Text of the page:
Advertisers use social marketing to inform and convince consumers of the available products. The most casual apparel like jeans also comes in several brands ranging from designer names with status appeal to economical choices. Labels and hangtags serve as the first connection between the consumers and the apparel product. They address both intrinsic and extrinsic traits. Consumers use labels for social identification, information acquisition and care instructions. The threefold purpose of the reported study was (1) to determine the compliance of the information on the labels of men's jeans with the federal requirements of permanent care labelling; (2) to examine the content and significance of information on the hangtags; and (3) to determine if the weight/unit of the men's jeans varied across various brands used for the study. A content analysis of the information on the labels and hangtags of 26 men's jeans was conducted. The information was tabulated and examined for compliance with federal regulations as well as additional information provided to convince the consumer of the products’ authenticity and performance for the intended use. The findings revealed that labels and hangtags had useful information for persuading the consumer of the longevity of the company and authenticity of the product. The analysed jeans varied for price, style, and weight to meet the satisfaction of a broad spectrum of consumers who could be price conscious, status-driven, and/or just information-seekers. The results support the role of social marketing in reaching a variety of consumers by offering choices. This work can be further extended to determine the impact of labels and hangtags on decision-making across various consumer markets for jeans as well as other apparel categories.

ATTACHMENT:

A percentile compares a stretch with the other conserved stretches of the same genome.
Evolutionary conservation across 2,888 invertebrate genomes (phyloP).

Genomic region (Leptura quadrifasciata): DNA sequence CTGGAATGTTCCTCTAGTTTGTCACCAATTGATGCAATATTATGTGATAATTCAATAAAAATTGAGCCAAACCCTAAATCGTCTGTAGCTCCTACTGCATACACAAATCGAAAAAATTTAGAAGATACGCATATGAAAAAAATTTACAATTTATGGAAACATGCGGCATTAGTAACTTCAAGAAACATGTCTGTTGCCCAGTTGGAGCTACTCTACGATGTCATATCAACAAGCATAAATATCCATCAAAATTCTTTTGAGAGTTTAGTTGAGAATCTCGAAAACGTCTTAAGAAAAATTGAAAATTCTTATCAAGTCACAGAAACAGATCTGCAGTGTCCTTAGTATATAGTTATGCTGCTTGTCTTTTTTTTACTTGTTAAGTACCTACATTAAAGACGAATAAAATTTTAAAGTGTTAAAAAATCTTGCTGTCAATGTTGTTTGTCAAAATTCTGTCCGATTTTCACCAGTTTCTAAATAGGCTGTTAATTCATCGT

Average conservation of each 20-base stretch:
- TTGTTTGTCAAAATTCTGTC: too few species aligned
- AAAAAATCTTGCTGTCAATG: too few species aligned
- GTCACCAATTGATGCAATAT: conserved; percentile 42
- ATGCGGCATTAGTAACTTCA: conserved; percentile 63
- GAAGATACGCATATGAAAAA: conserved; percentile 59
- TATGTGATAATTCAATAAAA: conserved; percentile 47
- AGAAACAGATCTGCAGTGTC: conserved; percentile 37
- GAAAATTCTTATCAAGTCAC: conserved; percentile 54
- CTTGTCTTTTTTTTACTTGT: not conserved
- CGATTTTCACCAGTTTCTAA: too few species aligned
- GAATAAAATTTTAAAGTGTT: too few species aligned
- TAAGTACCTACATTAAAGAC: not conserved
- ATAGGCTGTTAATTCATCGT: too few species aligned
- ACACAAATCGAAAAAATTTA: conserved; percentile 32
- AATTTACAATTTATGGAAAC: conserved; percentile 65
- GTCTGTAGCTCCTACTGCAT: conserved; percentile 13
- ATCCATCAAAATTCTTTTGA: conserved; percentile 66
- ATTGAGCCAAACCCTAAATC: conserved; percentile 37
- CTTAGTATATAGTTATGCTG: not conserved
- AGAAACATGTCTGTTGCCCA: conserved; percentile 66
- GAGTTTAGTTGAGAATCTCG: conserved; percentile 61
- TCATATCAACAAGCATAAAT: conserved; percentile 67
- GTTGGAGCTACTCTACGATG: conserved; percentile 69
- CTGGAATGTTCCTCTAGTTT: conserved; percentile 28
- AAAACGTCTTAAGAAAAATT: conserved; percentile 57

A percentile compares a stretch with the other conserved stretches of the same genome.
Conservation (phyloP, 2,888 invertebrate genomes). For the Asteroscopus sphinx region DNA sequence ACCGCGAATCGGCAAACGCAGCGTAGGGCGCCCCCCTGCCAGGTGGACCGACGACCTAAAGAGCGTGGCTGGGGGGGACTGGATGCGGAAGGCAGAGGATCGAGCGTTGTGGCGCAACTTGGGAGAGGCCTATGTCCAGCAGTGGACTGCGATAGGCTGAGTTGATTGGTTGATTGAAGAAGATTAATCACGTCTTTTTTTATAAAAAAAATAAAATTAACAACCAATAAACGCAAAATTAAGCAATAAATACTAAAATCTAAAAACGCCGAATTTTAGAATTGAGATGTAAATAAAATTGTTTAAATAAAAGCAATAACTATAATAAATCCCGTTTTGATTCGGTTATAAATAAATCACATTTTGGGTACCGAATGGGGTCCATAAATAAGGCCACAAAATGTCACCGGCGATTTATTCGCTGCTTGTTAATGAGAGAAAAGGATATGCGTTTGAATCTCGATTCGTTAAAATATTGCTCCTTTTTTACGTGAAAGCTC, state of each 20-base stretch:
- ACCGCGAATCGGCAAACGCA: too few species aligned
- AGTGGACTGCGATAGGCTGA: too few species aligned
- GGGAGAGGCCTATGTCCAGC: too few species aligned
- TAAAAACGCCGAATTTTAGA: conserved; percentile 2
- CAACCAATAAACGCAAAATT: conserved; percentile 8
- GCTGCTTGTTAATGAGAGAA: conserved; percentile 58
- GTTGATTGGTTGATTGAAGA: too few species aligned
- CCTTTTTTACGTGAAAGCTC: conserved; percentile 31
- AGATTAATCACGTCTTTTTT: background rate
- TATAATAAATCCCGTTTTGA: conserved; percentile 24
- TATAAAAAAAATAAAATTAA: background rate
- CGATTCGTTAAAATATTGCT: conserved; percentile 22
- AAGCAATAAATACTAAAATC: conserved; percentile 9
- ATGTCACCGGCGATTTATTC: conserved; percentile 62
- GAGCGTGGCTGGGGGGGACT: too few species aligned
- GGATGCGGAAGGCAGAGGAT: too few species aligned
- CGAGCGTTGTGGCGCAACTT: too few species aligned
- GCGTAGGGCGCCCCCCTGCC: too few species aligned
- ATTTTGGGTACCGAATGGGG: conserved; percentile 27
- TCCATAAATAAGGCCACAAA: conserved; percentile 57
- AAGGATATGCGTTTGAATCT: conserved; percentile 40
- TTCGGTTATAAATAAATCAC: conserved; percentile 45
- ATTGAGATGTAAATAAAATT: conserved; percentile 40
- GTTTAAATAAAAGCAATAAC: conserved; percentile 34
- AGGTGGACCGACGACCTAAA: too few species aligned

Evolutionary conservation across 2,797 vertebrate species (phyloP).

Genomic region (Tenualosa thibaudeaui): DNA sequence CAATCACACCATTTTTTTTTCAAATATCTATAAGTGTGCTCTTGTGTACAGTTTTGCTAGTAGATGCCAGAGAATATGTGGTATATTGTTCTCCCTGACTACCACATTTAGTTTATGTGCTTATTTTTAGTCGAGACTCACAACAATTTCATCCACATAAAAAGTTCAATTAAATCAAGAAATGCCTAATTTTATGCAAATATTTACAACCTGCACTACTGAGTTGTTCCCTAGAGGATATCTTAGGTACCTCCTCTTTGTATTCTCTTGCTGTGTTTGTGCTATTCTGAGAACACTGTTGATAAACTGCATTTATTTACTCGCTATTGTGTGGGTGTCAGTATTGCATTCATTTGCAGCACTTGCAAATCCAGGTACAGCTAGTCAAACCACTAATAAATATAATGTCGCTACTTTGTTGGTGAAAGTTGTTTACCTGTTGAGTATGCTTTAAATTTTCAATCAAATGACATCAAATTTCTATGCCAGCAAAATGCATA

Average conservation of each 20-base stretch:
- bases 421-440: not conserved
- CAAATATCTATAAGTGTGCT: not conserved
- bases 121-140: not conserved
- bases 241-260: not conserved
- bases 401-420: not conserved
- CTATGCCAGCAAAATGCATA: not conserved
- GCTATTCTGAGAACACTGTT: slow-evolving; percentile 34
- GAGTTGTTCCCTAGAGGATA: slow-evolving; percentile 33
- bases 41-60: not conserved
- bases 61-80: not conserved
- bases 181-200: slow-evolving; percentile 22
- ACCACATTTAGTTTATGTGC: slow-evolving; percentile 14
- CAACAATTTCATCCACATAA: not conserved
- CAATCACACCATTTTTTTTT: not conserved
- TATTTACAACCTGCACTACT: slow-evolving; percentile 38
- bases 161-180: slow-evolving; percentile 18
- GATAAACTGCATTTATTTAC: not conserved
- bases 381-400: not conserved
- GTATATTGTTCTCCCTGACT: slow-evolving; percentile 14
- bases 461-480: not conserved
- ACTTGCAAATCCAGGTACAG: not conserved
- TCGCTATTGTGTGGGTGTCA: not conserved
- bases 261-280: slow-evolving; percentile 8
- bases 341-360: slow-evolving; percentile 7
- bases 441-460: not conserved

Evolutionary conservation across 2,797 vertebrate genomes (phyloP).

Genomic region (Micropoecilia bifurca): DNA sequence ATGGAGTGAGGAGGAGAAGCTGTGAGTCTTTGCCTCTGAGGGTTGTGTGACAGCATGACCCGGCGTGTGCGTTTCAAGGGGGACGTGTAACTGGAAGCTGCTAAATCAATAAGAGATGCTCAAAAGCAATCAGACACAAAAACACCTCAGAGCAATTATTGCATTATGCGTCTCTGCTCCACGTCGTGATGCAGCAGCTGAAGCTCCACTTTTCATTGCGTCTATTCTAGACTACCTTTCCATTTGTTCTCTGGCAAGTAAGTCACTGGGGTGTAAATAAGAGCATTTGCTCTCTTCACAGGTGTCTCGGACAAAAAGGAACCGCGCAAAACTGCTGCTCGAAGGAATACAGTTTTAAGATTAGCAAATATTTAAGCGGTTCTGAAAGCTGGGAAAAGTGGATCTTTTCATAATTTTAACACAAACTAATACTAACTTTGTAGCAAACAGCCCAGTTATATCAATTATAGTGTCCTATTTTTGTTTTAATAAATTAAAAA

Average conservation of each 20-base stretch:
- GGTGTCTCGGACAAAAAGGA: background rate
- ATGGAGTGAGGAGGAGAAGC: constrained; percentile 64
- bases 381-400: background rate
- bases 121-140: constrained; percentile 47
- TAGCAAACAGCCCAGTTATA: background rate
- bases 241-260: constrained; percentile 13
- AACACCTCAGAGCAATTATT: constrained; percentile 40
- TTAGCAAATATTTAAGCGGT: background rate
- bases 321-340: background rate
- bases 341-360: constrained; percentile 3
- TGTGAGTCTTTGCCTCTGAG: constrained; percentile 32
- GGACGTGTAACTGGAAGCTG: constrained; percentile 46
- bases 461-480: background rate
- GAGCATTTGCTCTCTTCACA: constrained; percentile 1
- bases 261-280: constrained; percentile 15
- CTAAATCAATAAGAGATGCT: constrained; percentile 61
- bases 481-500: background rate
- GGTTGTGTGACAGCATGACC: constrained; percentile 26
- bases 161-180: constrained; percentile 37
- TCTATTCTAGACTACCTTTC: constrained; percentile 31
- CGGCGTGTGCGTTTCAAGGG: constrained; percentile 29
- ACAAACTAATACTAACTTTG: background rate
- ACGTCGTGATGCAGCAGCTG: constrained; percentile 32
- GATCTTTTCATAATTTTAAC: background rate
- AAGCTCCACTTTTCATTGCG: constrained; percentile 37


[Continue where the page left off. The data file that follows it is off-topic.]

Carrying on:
|Number of pages||1|
|Journal||International Journal of Consumer Studies|
|State||Published - Jun 2003|